Pune: Not just in France, but in several countries, many people broke down after hearing the news of Notre Dame in Paris collapsing due to fire on Monday. The historic cathedral came down after a massive fire broke out and destroyed the artistic and architectural marvel.
France is one of the most loved destinations of Puneites as they fondly remembered their visits to the monument and many travellers had only one word for the tragedy - ‘devastating’.
“The Notre Dame Cathedral was one of the first monuments in Paris I visited, as I shifted here for studies. I think this may be one of the worst tragedies in this country,” said Pranav Pandit, a History teacher from Pune, who has been staying in France for the past eight years.
“Whether people are religious or not or Francophile or not, every art student has got to have a little bit of heartbreak to not be able to see this monument in its prime shape,” he added.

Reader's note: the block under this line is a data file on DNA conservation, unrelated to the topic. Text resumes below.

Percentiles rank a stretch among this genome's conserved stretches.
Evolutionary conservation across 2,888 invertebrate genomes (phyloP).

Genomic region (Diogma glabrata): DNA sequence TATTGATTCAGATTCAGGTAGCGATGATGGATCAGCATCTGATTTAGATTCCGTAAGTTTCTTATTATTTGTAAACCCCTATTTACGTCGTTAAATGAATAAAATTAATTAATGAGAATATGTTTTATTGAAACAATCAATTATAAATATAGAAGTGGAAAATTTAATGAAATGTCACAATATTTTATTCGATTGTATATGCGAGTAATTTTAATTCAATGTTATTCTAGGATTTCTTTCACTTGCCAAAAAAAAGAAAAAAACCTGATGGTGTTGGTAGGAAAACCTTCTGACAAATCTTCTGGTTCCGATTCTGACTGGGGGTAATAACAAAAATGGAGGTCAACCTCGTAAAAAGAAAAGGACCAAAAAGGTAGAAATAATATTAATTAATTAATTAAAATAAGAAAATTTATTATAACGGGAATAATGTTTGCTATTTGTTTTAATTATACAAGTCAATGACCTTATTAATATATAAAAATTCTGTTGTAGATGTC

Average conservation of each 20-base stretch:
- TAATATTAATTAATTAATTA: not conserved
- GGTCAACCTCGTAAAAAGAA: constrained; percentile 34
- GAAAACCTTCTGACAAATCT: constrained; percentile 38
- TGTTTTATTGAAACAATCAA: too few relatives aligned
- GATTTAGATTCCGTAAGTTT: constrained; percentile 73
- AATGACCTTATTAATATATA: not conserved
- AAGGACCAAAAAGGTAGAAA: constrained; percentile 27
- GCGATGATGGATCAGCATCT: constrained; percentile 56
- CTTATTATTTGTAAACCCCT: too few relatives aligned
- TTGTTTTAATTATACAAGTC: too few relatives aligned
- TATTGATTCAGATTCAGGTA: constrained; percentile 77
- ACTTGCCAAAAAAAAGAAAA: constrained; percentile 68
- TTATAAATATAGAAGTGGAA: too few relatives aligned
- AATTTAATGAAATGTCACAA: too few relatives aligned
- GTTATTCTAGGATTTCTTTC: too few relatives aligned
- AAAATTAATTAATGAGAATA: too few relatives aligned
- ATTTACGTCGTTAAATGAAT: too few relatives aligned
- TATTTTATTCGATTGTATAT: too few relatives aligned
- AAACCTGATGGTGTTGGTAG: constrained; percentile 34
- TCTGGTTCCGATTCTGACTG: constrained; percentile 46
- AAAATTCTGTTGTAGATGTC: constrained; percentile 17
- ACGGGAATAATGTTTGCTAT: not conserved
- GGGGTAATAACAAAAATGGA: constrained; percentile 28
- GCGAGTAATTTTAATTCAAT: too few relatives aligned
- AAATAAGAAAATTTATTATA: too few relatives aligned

Hoping that the monument gets restored soon, I-T manager Amit Swami said, “It was so sad to see one of the most beautiful and peaceful place, Notre Dame, to be on fire. My wife and I had taken our
two-year-old son there last year. There is so much with this monument, there is history, there is architecture, there is culture. It was an amazing experience to learn all about that. I really wish that this amazing place gets restored to its its former glory soon so that I can visit it again.”
As the clouds of smoke cleared and people actually saw what was lost, art lovers and travellers from across the globe have begun sending in funds for restoring the cathedral.
“The cathedral was quite beautiful and grandiose. I would say that it is probably more visited than other monuments such as Pantheon, Catacomb, etc., such was its popularity. Many people pledged money for rebuilding it. The total amount has now become a billion Euros,” Aseem Kshirsagar, PhD researcher, Grenoble-INP said.
He also added that this has also been receiving a flak from some people. “Few of my friends here think that it is too much of an amount to spend on such monuments. Such a vast amount of money could be used more efficiently to fight against poverty and climate change instead,” Kshirsagar said.